The imminent eruption status of Bali’s Mount Agung volcano has caused thousands to evacuate an exclusion zone with many more more expected to follow. 

Indonesia’s Mitigation Disaster Agency said some 100,000 need to leave a danger zone that was widened on Monday morning local time to a 10 km radius around the volcano.

Authorities have raised the state of alert to level four, its highest, in an increasingly urgent situation that started with ash spewing from Mount Agung last Tuesday.

There is heightened seismic activity at the volcano and observers are saying Agung is shifting into a magmatic stage, alarming authorities.

“We really ask people in the danger zone to evacuate immediately because there’s a potential for a bigger eruption,” said spokesman Sutopo Purwo Nugroho on behalf of the disaster agency.

He explained that some 60,000 still need to evacuate the danger zone, with the governor saying later on that there is a possibility another 150,000 may have to be evacuated.

The disaster agency has been keeping Balinese informed via Twitter, where statements have warned of mudslides and volcanic debris flows called lahars.

While authorities say the rest of the island is safe, the island’s Ngurah Rai Airport was closed due to ash reaching the runways, leaving thousands of locals and tourists stranded.

However, the popular tourist hotspot of Kuta Beach is some 70 km away from the fiery volcano, and the airport is expected to reopen on Tuesday, say authorities.

The airport said that 445 flights have been cancelled, affecting some 59,000 travellers.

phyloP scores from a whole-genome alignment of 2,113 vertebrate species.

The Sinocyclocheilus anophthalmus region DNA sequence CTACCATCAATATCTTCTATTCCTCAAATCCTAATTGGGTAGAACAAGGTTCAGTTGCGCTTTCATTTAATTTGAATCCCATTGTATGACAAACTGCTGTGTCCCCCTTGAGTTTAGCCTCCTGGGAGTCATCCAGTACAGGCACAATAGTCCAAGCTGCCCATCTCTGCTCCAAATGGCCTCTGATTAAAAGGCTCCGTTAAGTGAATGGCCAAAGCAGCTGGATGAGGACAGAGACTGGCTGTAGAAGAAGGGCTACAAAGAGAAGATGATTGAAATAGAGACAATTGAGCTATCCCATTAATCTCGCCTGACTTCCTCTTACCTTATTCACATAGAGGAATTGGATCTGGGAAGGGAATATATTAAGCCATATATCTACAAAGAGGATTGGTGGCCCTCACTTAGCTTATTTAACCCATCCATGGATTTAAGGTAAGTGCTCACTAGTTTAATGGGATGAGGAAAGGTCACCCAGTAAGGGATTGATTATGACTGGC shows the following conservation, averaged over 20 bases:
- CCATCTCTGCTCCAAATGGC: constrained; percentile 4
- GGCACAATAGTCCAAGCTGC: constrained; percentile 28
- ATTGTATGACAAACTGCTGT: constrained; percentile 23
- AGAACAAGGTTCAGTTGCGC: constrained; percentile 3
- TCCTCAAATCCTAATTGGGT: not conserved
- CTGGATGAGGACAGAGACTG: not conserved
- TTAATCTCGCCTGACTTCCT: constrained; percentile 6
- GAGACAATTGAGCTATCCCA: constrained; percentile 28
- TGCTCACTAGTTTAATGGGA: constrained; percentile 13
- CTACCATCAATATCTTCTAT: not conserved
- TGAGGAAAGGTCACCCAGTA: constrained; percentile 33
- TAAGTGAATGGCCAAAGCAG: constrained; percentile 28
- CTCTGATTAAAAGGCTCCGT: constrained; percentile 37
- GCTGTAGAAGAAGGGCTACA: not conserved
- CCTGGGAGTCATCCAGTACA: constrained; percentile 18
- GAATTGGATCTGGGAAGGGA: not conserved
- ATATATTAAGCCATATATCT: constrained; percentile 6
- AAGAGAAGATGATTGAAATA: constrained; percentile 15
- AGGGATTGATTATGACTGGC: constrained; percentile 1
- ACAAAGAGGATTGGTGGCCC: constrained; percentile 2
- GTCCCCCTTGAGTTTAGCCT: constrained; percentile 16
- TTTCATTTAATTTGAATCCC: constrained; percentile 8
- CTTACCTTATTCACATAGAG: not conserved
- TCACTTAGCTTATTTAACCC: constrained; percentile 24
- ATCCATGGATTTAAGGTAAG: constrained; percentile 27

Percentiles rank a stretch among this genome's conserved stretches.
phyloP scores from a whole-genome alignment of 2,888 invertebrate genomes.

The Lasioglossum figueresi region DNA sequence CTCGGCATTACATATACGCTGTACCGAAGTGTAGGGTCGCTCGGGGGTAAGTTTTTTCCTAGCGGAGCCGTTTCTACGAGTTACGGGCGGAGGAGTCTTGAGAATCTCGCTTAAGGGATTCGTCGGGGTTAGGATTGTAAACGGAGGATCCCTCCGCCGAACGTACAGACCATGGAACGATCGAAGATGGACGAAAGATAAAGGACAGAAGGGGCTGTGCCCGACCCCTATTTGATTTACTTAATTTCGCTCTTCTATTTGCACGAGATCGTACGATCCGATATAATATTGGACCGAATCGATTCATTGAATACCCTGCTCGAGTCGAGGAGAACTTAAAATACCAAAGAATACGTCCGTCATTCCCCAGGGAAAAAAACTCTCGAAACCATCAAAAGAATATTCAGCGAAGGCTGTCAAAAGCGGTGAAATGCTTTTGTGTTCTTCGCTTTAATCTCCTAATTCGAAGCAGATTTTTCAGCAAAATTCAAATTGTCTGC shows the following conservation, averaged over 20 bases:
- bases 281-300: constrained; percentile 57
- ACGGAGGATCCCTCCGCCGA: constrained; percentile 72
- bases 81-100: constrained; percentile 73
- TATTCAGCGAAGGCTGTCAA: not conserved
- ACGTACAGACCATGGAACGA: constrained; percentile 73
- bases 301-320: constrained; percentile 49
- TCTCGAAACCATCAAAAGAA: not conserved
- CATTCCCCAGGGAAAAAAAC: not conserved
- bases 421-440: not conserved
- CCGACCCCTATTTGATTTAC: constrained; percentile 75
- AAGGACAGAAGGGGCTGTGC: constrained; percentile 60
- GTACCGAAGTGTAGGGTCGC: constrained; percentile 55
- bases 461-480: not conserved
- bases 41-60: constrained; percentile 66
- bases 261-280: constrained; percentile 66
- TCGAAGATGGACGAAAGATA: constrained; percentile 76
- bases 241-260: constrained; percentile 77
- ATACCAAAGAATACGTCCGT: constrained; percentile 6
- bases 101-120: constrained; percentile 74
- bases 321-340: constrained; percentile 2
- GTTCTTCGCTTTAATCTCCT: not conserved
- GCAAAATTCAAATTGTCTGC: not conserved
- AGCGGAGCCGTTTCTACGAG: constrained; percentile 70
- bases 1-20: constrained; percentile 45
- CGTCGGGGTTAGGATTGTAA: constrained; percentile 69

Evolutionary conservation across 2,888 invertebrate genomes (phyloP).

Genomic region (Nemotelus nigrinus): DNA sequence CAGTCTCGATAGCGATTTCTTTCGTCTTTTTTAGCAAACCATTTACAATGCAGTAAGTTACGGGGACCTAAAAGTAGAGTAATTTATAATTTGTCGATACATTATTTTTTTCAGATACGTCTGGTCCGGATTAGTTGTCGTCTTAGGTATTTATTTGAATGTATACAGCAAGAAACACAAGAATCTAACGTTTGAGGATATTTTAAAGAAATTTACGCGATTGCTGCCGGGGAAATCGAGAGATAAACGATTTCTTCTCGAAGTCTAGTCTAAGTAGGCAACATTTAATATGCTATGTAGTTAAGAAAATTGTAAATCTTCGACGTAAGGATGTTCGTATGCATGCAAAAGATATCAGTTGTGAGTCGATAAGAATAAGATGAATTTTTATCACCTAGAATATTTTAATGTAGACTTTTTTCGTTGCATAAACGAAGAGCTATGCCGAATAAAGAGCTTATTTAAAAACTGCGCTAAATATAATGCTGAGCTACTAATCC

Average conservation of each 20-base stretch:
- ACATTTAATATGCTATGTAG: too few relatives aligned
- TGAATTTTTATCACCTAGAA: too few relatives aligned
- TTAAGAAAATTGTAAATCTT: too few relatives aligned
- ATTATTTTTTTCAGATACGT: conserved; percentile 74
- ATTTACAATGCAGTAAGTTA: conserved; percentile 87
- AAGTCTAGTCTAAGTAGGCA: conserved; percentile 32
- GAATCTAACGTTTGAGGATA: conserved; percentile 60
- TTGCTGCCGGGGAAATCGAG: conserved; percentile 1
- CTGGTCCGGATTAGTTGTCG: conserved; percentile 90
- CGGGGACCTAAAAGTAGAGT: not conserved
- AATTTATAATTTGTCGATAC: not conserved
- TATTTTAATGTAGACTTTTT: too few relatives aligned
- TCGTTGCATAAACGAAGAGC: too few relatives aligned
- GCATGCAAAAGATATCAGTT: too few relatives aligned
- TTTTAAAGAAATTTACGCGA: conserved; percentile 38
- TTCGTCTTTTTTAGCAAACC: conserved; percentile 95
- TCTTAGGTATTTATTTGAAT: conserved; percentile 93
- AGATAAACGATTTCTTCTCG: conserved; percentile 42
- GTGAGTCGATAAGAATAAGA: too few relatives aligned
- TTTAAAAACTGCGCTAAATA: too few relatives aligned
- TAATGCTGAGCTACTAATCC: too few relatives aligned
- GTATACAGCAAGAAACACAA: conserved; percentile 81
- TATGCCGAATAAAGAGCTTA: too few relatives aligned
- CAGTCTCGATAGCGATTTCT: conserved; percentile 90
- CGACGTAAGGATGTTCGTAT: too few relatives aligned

The Australians and British have advised nationals in Bali to prepare for cancelled flight, monitor news and listen to local authorities.

Although it not place a travel alert, Canada noted the situation under its “Natural disasters and climate” tab for Indonesia.

“Follow evacuation orders and be ready to leave quickly upon recommendation from local authorities,” reads the statement from Ottawa, advising citizens to also monitor local media.

China advised citizens to be cautious in their travels to Bali, Indonesia.

New Jersey native Pamela Bay, who is on vacation, said that locals in Ubud where she is staying aren’t too concerned.

“They’re moving on like it’s a normal day,” she wrote to the Post, explaining that only tourists are concerned as they are missing flights.

Bay said she wasn’t worried but she might miss her flight to Singapore where she is stopping over on her way back to the United States.

She has tried to contact the airline by calling, emailing and even tweeting, but hasn’t heard anything back at this time.


More details to follow. Image 1 of Mount Agung from the Mitigation Disaster Agency Twitter. 

 

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Written by Eli Ridder

Eli Ridder is a journalism student at the University of Guelph-Humber and a senior correspondent for multiple independent publications including, but not limited to, The Anon Journal, Berning Media Network and the Ribbon. Find out more at eliridder.ca

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